Two stark homes prove that a minimal pop of color is all you need to invigorate a space.
Ossie Saguil describes the former state of his 1960s-built Seven Lakes Country Club condo as a “fairly nondescript rental” awash in beige. When he and Craig Mann purchased it, they ditched the beige tiles in favor of slate and painted the walls Dunn-Edwards’ Whisper White.
“Although dramatic, the white and black gave the condo a somber, cold feel,” Saguil says. “To balance this, we chose red to add ‘fire’ and complement a few vintage Asian pieces the previous owner left.”
Round shapes in red repeat throughout the home’s artwork, rugs, and accessories. “I envisioned apples falling from a tree,” says Ossie Saguil, who owns this Seven Lakes Country Club home.
Another Palm Springs couple reviewed 400 achromatic hues before selecting Dunn-Edwards’ simply named White for the exterior and interiors of their Alexander home in Vista Las Palmas. “It was the purest white we could identify, with no warmth to temper the purity,” says Kevin Comer, who headed up the design of their renovated 1959-built residence. For pops of color, they looked to nature — pulling orange from the sun and blue from the sky.
“Yves Klein Blue is considered by some to be the most beautiful shade of blue ever created. That’s the shade we tried to emulate in furnishings and accent tile,” Comer says. “For the orange, we went back mentally to that original Crayola box we had in kindergarten.”
White serves as a fabulous foundation, and bright colors are the icing on the cake.
It took several months for Kenneth Cobonpue’s Dragnet to arrive from the Philippines. The combination of a steel frame with knotted rope gives it “a sense of portability and substance,” Saguil says of the guest bedroom’s canopied chaise.
Karastan carpeting adds coziness to the bedrooms. “It was hard to find that particular tint of white I wanted, which is colder,” Saguil says. He commissioned Palm Springs–based artist Terry Hastings for the photograph behind the bed. “I had to swim under and through heavy bolts of fabric that he tossed in the pool to create the undulating feel of the piece.”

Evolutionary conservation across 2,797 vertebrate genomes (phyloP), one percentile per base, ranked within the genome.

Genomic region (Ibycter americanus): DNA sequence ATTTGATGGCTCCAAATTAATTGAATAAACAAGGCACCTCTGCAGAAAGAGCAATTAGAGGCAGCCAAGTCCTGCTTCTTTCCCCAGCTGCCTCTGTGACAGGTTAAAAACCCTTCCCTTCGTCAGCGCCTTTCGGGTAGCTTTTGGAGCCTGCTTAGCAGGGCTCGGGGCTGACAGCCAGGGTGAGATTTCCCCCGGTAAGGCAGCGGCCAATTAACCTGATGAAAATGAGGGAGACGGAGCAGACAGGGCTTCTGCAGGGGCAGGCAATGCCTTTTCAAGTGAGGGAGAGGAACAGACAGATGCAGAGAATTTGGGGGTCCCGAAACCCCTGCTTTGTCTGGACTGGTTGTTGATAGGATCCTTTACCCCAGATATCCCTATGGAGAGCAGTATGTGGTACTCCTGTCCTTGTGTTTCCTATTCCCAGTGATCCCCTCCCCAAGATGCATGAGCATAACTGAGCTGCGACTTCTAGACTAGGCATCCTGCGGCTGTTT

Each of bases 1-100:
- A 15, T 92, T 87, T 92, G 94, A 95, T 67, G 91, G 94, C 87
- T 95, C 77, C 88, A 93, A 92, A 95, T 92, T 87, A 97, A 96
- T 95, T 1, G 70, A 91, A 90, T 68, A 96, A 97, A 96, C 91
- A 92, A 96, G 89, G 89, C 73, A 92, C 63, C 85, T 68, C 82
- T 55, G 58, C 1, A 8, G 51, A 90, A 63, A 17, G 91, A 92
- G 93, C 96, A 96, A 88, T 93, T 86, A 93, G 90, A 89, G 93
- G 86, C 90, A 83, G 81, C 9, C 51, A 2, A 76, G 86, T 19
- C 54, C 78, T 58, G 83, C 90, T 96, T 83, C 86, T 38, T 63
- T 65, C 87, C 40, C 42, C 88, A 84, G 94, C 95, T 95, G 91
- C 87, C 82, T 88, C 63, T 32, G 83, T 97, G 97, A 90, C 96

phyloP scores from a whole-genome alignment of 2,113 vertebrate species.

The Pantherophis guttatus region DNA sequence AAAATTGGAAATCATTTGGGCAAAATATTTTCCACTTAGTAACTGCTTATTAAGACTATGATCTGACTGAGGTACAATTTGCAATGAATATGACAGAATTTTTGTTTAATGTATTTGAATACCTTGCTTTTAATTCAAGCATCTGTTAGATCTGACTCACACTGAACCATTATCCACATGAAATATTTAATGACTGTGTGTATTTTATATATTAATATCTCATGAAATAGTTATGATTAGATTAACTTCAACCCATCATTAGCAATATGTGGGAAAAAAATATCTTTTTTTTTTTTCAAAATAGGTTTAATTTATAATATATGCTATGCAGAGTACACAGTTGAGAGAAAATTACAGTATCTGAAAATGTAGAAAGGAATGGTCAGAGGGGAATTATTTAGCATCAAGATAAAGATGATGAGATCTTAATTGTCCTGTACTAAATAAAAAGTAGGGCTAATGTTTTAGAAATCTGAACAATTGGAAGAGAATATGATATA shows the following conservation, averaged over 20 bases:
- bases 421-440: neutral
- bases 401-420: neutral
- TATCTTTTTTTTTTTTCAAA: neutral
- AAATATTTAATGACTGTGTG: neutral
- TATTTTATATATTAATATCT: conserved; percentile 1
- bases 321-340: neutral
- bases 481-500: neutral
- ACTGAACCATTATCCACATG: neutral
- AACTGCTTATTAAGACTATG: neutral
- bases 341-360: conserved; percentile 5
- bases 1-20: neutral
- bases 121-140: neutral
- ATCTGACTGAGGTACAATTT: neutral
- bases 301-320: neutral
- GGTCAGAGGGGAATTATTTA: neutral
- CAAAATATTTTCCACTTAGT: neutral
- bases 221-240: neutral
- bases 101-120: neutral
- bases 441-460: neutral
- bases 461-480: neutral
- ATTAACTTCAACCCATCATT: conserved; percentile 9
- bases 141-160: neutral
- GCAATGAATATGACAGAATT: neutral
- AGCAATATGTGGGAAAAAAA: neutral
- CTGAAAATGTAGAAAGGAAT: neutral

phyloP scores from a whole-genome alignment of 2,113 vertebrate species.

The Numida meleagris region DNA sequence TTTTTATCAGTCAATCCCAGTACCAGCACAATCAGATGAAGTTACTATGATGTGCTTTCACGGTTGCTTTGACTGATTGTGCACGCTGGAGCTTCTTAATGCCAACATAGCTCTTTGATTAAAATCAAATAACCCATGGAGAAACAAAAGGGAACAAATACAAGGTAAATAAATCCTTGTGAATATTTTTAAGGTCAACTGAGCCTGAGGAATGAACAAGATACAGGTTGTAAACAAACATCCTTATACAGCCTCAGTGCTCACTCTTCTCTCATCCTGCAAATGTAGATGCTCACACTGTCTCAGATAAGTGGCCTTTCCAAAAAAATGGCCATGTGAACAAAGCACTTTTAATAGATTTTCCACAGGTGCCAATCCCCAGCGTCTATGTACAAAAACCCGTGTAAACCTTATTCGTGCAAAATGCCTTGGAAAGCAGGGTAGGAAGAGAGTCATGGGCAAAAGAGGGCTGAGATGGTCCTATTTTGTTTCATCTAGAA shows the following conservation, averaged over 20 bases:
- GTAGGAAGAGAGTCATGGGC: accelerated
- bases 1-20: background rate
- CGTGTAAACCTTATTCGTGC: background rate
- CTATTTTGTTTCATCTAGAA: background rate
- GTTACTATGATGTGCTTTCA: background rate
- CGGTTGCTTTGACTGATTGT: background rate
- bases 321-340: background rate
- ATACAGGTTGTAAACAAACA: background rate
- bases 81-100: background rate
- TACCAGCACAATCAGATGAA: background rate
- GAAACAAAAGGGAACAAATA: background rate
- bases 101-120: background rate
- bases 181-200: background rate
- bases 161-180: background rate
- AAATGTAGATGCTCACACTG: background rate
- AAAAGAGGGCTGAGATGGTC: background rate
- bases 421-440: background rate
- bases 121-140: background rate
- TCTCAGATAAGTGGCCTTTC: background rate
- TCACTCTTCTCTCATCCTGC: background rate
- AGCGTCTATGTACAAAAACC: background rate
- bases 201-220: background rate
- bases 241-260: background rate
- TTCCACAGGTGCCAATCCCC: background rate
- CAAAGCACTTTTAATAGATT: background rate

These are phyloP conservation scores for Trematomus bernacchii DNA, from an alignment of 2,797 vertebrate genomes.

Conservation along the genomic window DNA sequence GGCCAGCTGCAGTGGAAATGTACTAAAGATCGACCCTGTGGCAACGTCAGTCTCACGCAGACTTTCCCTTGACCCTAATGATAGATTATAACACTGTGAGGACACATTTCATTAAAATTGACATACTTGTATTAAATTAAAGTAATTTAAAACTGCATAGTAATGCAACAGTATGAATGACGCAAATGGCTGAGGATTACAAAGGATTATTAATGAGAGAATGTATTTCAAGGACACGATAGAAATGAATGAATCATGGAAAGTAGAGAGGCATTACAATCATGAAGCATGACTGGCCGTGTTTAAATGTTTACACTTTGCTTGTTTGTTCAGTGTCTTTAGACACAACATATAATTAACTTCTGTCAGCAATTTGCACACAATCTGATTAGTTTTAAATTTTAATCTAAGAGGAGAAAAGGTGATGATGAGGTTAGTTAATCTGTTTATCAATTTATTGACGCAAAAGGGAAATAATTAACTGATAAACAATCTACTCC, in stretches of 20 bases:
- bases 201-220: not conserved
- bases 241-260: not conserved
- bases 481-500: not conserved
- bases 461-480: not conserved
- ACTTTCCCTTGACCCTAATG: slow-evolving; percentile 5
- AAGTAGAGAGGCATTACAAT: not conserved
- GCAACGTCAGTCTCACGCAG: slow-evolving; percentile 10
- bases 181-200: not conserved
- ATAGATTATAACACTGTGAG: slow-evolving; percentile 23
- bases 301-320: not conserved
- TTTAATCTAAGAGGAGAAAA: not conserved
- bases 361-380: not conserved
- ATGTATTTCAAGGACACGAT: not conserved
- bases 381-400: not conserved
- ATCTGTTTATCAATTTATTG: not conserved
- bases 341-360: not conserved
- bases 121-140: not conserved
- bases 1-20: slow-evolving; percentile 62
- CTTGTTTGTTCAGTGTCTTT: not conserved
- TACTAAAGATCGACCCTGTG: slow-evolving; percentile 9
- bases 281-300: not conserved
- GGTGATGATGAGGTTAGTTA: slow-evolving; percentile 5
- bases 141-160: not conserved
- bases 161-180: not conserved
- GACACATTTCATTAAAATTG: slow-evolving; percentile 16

“Think of opposites, roughly equal in percentages, and add 10 to 20 percent of a color highlight. Think balance and tension.” Ossie Saguil
LEFT: Porcelanosa glass mosaic tile becomes a feature wall in the master bathroom. “We didn’t want the color to overwhelm the lines of the house, but rather to add a little something that, wherever we put it, people might think, ‘Oh, that’s nice there.’ ” RIGHT: Bedroom furniture was a serendipitous find for Rick Distel and Kevin Comer when they visited the Twentieth furniture store in L.A. “The Bauhaus collection in blue (shown) and orange were done custom, but not for us,” Comer says. “They came out of a home in the Hollywood Hills that was being sold.”
Distel and Comer carried their home’s color palette outdoors. Now salt water, the pool and spa were rebuilt with custom Bisazza mosaic tile in orange tones around the waterline and the spa’s spillover fountain.
LEFT: The “Orange Suite” pairs a rug that mirrors the master suite’s with a Bauhaus bed and dresser in orange. Trina Turk pillows match the scheme in each space. RIGHT: Porcelanosa’s Trento mosaic tile in orange pops as a backdrop for high-gloss white floors and cabinetry topped with white Cambria countertops.
As in the blue master bath, a wall-mounted vanity hangs on glass mosaic tile. The photograph, titled Palm Springs Midnight, is by Fred Moser. “Adding too much in accessories in other colors dilutes the power of the accent color,” Comer says. “I don’t think we’d ever try to match art to a space, though. Art should stand alone as much as the lines of the house.”
“White works very well with simple lines. You just have to let the home tell you what color it wants. Great architecture can be vocal.”Kevin Comer